LOS ANGELES - Jazz keyboard legend Chick Corea died Tuesday from a rare form of cancer, according to a post on his official Facebook page on Thursday.
Corea’s career spanned over five decades in which the prolific pianist performed on several Miles Davis albums, including "Black Beauty: Live at the Fillmore West" and "Miles Davis at Fillmore: Live at the Fillmore East."
"It is with great sadness we announce that on February 9th, Chick Corea passed away at the age of 79, from a rare form of cancer which was only discovered very recently," Corea’s Facebook page wrote. "He was a beloved husband, father and grandfather, and a great mentor and friend to so many. Through his body of work and the decades he spent touring the world, he touched and inspired the lives of millions."
Corea earned a staggering 23 Grammy Awards since he first broke through with his 1968 album, "Now He sings, Now He Sobs."
He won his first Grammy at the 18th Grammy Awards when he won for Best Jazz Instrumental Performance.
In 1968, Corea replaced Herbie Hancock in Miles Davis’ group, playing on the landmark albums "In a Silent Way" and "Bitches Brew."
He formed his own avant-garde group, Circle, and then founded Return to Forever. He’s worked on many other projects, including duos with Hancock and vibraphonist Gary Burton. He recorded and performed classical music, standards, solo originals, Latin jazz and tributes to great jazz pianists.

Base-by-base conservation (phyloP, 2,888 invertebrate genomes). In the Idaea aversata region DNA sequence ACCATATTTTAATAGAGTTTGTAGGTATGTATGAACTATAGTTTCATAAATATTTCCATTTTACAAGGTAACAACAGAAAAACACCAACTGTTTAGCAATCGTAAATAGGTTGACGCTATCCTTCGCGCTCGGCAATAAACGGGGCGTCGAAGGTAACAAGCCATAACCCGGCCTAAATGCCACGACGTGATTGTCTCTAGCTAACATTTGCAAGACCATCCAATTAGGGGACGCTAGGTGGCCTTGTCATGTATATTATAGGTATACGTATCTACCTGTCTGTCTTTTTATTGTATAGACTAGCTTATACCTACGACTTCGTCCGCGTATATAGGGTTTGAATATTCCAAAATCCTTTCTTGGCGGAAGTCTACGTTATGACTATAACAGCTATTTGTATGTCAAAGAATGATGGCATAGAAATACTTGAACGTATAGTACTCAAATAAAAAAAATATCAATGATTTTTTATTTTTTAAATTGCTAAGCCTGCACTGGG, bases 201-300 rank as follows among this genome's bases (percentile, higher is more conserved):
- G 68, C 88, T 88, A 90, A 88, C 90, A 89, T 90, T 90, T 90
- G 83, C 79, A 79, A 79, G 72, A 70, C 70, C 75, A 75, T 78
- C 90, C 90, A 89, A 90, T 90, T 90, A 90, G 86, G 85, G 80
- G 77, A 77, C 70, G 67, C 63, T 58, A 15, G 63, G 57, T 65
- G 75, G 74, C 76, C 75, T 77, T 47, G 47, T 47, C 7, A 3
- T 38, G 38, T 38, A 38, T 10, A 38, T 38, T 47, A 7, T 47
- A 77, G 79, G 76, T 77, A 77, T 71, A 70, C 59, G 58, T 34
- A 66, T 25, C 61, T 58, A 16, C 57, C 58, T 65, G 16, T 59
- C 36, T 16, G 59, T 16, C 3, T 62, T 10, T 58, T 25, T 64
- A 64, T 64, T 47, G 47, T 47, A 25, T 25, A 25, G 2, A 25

Last year, Corea released the double album "Plays," which captured him at various concerts armed simply with his piano.
"Like a runner loves to run because it just feels good, I like to play the piano just because it feels good," he told The Associated Press at the time. "I can just switch gears and go to another direction or go to another song or whatever I want to do. So it’s a constant experiment."
The double album was a peek into Corea’s musical heart, containing songs he wrote about children decades ago as well as tunes by Mozart, Thelonious Monk and Stevie Wonder, among others.
Corea is the artist with the most jazz Grammys in the show’s 63-year history, and he has a chance to posthumously win at the March 14 show, where he’s nominated for best improvised jazz solo for "All Blues" and best jazz instrumental album for "Trilogy 2."
The Associated Press contributed to this story.